“If your main project constantly has looming deadlines, it’s time to talk to your manager or your tech lead and tell them that they’re pushing too hard. The Google management respects this complaint, and knows that you can’t expect a programmer to push as hard as possible for more than a week at a time.”
Googlers get one-terabyte Gmail accounts
Lots of people bring their dogs to Google
Googlers are quite liberal and anti-smoking
Googlers get to choose between a Powerbook or a Thinkpad
Currency conversion rates for Google Calculator come from the ad departments, since they need to do constantly accurate currency conversions anyway. Way to leverage resources!
Previously, if you typed in “Where in the world is Carmen Sandiego” it would say she was in Cairo, but they removed it. Shame.
I like the idea that Gary Price has replaced Jeeves as the go-to guy for information from Ask.com. Library Journal has an interview with Gary, where he explains that basically, he thought there should be someone at search engine companies to interact with the library/research communities, so Ask said, “Why don’t you do it?” Gary’s new job is to do outreach/inreach, help Ask learn from libraries their skills in organizing information, and work on product development.
If Search Engine Strategies New York had been kicked off with a parade, that parade would most certainly have started with the mayor (in a bowler hat) giving Barry Diller the key to city and declaring today “Ask.com Day”. Today is the day of the new Ask.com, with Jeeves dissapearing, and tonight gives us the big Jeeves retirement party.
I missed most of Barry Diller’s keynote (damn subway) but I did get to shake hands with him in an almost empty hallway as I waited for the post-keynote press conference, so I felt quite cool. you can see him in the picture, chatting away on stage with (I think) Danny Sullivan.
The post-keynote press session was not really a press conference, but just an opportunity for about eight members of the media to chat with about 15 people from Ask.com. In the room was new Ask’r, Gary Price, who I always enjoy speaking to, even if I haven’t seen him since the last SES NY. Gary divulged to me the top-secret details of Ask’s new satellite mind control network…
No, I got to hear about Gary’s new job. Gary seems to have really lucked out, working at a place that sees his skills as bringing something seriously valuable, which is why they’re giving him freedom. Gary’s employment contract pretty much lets him do whatever the hell he wants outside of his job, so his ResourceShelf and other various sites remain nice and independent. Hell, they don’t even want him running around “evangelizing” and speaking at conferences for Ask. I’m jealous.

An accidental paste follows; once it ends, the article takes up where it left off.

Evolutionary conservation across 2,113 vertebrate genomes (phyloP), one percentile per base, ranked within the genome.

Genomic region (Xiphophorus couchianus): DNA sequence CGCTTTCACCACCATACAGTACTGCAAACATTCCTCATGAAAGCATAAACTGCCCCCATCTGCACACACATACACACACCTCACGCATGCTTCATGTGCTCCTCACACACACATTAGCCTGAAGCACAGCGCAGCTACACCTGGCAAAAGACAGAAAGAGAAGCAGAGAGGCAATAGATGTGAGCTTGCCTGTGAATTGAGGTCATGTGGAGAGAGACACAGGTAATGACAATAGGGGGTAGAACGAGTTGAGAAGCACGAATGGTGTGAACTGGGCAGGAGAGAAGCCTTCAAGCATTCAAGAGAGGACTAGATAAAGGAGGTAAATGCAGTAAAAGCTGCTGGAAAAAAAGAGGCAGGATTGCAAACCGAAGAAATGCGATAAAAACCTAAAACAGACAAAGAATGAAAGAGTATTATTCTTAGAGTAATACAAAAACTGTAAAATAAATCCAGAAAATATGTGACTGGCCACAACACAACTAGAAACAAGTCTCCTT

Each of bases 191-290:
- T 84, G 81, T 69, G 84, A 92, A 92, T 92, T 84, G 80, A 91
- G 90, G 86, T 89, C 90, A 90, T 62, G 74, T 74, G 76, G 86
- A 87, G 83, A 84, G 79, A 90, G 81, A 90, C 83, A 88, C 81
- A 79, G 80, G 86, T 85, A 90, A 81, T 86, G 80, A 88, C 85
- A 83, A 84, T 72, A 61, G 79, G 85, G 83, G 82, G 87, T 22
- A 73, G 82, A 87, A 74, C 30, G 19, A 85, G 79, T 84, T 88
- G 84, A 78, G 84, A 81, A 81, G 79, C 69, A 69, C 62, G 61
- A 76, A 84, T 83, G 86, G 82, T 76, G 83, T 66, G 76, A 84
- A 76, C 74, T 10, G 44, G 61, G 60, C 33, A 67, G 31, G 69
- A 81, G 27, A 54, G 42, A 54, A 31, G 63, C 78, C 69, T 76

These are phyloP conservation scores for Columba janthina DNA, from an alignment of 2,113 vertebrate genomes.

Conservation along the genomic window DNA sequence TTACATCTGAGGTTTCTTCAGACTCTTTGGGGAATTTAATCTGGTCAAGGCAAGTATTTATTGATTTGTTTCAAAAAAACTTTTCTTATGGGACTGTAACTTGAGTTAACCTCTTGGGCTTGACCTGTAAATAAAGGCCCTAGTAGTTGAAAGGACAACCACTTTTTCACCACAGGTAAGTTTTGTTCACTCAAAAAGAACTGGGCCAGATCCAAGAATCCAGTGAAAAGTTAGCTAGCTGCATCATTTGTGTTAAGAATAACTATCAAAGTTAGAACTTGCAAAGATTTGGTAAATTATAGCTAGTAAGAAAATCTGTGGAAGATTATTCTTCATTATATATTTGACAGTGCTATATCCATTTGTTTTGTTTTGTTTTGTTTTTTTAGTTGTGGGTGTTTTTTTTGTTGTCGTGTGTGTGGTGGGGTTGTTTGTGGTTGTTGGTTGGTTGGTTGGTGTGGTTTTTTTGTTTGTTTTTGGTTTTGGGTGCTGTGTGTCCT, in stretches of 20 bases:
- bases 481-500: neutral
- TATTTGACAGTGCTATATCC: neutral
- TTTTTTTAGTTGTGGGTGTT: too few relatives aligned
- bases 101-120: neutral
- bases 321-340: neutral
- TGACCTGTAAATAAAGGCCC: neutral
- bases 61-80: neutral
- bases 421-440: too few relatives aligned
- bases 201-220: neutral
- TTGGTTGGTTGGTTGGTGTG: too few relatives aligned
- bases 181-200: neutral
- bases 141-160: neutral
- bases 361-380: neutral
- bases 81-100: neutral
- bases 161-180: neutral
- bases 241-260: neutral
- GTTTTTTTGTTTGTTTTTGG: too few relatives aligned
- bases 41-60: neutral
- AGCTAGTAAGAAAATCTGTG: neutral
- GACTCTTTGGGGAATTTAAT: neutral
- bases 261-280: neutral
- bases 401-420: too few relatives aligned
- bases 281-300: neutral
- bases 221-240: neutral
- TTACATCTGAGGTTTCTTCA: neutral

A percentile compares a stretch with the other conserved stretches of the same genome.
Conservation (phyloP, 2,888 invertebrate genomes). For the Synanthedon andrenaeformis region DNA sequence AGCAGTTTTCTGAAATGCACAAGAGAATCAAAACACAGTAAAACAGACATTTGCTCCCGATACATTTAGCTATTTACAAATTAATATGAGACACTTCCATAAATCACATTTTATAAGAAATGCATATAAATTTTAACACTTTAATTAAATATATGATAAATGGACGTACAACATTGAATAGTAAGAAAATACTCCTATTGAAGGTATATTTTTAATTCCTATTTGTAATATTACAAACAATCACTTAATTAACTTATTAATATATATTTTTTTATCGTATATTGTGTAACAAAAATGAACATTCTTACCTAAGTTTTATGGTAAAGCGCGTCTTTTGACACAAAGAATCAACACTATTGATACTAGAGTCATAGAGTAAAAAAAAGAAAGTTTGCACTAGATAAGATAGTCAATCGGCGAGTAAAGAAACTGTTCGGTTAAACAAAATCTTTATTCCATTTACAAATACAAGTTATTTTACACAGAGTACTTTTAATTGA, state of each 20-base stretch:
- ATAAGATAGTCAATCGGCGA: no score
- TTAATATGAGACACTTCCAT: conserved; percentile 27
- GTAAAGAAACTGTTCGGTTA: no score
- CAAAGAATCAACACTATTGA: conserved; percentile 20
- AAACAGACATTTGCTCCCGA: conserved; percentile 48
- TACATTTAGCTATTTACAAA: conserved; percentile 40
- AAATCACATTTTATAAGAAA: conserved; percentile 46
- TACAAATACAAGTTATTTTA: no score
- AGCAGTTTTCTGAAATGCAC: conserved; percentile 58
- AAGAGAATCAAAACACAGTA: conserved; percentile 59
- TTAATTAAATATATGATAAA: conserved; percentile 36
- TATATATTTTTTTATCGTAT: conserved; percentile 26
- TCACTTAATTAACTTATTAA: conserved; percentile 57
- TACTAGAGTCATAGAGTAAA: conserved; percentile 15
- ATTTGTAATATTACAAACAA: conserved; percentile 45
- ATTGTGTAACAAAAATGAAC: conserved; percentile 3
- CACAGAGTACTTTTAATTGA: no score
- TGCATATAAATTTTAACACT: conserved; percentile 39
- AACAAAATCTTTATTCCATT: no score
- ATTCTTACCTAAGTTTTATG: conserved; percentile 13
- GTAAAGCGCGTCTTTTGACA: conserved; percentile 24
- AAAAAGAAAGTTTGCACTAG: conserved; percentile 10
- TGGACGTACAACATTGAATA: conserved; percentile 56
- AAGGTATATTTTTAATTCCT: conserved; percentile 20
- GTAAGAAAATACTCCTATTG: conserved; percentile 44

After Gary went off to hobnob with the large pile of minions sporting Ask.com badges (yes, it was a pile, and they were wrestling), I walked over to where Ask GM Jim Lanzone was fielding questions from vultures. I convinced Jim to speak to the reporters instead of the angry birds, and we were off.
But seriously, Jim was basically holding the post-keynote Q&A for whoever was there (since, as an Ask staffer told me, Barry Diller agreed to give only a single interview, which was where he was heading when he shook my hand).
Jim explained there are a lot of big plans for Bloglines, which makes sense, since it is a hugely popular service that can drive people to use the rest of the Ask products. He said they were looking to bring Bloglines information to the front page, like a sidebar on the left side, for those who wanted to use that. He said that they were in middle of building a new blog search product, “all based on Bloglines”.
Jim was asked about mobile search, and said that they are developing mobile search. He explained that one of the major problems with mobile search right now is that “Mobile search is very slow” right now, and that one of Ask’s biggest focuses in developing their mobile search product is ensuring that it renders very quickly on mobile devices.
He also discussed Ask’s advertising. They used to show as many as ten stacked ads above the fold, and now they show a maximum of three. In addition, he claimed that they were they only search engine to show editorial results above the ads (as in when they show Instant Answers above the ads, something Google certainly doesn’t do). A large portion of their ads are served by Google, although they sell their own ads.